Compiled from www.sketchpad.net and about.com
|Color Models: RGB vs. CMYK|
A color model is an orderly system for creating a whole
range of colors from a small set of primary colors. The two most common
color models are the RGB
model (Red-Green-Blue) for computer display and the
CMYK model (Cyan-Magenta-Yellow-blacK) for printing.
For you work to display at its best, choosing the right color model is critical.
The RGB model forms its gamut from the primary additive
colors of red, green and blue. When red, green and blue
light is combined it forms white. Computers generally
display RGB using 24-bit color. In the 24-bit RGB color
model there are 256 variations for each of the additive
colors of red, green and blue. Therefore there are 16,777,216
possible colors (256 reds x 256 greens x 256 blues)
in the 24-bit RGB color model.
CMYK or "Process Color"
The CMYK printing method is also known as "four-color process" or simply "process" color because in the CMYK color model colors are represented as percentages of cyan, magenta, yellow and black.
For example in the above CMYK chart the red color is composed of 14% cyan, 100% magenta, 99% yellow and 3% black. White would be 0% cyan, 0% magenta, 0% yellow and 0% black (a total absence of ink on white paper).
When In Doubt, Save Images As RGB
The RGB model displays a much larger percentage of the visible spectrum than the CMYK model. Once an image has been converted from RGB to CMYK, the extra RGB data will be lost.
Because of this fact, you want to scan or shoot images (with a digital camera) using the appropriate color model for their primary purpose. If the images will be used primarily for print then use CMYK. If they will be used primarily for screen displays, then use RGB. You can always convert from RGB to CMYK (or vise-versa) but it is best not to.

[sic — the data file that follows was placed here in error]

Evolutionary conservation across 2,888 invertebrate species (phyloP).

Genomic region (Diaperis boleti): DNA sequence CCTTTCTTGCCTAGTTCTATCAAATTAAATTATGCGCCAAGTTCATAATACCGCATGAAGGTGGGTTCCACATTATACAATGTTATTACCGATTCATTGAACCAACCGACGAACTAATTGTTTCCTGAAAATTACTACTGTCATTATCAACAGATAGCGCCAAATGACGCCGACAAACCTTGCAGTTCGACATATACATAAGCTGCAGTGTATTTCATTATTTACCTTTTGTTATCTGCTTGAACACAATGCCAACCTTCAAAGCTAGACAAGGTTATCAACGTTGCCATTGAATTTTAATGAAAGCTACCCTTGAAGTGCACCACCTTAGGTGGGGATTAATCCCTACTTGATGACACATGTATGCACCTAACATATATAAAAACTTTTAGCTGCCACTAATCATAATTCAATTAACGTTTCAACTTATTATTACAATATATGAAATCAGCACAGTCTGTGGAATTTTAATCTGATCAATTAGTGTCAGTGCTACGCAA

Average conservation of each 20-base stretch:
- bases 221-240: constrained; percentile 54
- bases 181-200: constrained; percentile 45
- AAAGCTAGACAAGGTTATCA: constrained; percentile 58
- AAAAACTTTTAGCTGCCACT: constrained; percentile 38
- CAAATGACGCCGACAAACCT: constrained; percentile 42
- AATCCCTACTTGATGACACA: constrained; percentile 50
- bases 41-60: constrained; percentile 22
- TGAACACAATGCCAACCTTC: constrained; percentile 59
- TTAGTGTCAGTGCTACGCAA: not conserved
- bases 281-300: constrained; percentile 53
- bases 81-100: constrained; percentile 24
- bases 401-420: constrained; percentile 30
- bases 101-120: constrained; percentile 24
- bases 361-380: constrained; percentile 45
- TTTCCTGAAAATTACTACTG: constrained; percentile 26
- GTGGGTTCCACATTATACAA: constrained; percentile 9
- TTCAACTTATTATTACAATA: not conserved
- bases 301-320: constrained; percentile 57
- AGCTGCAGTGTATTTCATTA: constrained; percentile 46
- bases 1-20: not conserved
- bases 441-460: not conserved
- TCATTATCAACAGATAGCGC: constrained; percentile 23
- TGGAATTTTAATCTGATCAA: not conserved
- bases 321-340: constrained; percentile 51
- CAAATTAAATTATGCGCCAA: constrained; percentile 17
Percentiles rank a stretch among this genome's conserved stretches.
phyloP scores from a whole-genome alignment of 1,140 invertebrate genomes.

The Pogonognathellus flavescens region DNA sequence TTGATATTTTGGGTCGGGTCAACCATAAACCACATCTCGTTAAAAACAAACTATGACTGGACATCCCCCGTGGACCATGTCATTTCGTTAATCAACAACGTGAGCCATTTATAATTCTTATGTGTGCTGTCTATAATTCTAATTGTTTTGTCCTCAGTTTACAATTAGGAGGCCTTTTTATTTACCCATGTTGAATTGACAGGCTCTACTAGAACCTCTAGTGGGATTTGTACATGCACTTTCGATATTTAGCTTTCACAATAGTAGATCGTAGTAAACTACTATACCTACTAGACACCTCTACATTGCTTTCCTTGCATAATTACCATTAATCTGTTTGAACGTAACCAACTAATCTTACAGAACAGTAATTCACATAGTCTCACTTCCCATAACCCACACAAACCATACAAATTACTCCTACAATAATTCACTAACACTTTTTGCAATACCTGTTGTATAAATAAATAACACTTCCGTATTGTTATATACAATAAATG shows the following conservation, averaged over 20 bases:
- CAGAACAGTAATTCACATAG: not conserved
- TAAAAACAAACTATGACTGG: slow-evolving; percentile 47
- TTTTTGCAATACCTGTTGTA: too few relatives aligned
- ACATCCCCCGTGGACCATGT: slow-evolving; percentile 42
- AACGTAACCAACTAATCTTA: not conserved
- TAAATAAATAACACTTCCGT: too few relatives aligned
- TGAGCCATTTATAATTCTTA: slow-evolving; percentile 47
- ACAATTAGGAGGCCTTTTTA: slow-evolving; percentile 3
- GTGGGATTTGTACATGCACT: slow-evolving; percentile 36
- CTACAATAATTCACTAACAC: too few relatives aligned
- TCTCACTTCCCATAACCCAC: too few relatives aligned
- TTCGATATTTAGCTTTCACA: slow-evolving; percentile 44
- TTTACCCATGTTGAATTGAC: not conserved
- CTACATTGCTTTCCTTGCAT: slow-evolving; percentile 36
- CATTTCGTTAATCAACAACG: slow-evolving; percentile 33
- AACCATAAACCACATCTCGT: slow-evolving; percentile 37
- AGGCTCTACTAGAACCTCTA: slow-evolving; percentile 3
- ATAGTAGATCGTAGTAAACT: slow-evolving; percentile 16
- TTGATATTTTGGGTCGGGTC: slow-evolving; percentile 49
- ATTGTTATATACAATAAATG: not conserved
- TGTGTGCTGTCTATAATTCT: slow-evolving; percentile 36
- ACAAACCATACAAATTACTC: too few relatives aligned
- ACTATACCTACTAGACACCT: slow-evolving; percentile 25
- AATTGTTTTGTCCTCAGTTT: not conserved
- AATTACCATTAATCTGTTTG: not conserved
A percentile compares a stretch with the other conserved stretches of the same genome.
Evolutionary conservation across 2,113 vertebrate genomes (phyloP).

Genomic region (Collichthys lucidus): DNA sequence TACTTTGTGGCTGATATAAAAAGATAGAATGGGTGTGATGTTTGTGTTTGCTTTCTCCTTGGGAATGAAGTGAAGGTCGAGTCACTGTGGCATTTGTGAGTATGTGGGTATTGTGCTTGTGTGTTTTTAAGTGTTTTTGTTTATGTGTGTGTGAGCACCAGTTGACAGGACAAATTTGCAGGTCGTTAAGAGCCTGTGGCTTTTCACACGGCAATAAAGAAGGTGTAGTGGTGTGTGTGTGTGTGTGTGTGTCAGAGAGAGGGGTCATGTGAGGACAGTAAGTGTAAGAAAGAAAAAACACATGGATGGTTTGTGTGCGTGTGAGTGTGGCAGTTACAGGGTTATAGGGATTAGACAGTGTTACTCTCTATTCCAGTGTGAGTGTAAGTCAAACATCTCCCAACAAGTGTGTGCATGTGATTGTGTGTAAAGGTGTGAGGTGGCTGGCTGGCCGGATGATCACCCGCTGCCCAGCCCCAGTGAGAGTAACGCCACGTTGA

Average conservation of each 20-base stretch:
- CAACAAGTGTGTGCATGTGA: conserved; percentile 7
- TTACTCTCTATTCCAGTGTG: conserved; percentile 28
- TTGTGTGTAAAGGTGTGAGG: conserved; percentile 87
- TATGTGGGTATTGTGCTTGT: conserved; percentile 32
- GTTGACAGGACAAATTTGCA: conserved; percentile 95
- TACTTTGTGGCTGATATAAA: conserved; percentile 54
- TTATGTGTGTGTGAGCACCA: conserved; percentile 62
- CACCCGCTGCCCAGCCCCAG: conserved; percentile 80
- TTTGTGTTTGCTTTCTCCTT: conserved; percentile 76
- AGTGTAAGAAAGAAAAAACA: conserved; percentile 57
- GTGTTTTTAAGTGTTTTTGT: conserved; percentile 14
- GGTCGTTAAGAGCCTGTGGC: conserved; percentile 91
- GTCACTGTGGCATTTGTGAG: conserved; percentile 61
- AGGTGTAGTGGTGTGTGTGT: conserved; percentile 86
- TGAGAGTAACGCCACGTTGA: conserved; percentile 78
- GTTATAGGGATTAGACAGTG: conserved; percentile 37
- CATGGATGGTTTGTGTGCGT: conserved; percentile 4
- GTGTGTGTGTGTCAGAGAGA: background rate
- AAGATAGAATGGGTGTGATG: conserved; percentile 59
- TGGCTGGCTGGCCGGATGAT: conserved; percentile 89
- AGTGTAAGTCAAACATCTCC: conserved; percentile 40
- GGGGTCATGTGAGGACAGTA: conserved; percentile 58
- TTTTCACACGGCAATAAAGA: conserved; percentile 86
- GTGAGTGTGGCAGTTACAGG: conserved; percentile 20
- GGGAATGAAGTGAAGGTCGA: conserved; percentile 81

If you can afford the time, money and disk space to scan or shoot both versions of an image where both are needed, then this is the best solution. This is especially true if you will be using the same images for both printed material (such as a catalog) and the web (such as an online catalog). A little planning can go a long way here.
But if you are not sure, then I generally recommend saving images in RGB mode and creating CMYK copies for printed material as needed.
Bottom Line: Use RGB For Screen Displays and CMYK For Print
It is important to choose the right color model for the job. If your images will be printed, then convert them to CMYK. If your images are to be displayed on a computer, then make sure you use RGB color so the full gamut will be available for display. Because both models can be available at the same time while using an application, it is easy to make a mistake and choose the wrong palette or set of color swatches.
|How The Parts Fit Together|
The following chart shows how all the various parts fit together - vector vs. bitmap graphics, some of the various software applications used to create them (Adobe® Illustrator®, CorelDRAW®, Macromedia® FreeHand®, Adobe Photoshop®, Corel PHOTO-PAINT® and Paint Shop Pro), the four basic file formats and the two most common color models used in computer graphics for print media and the web: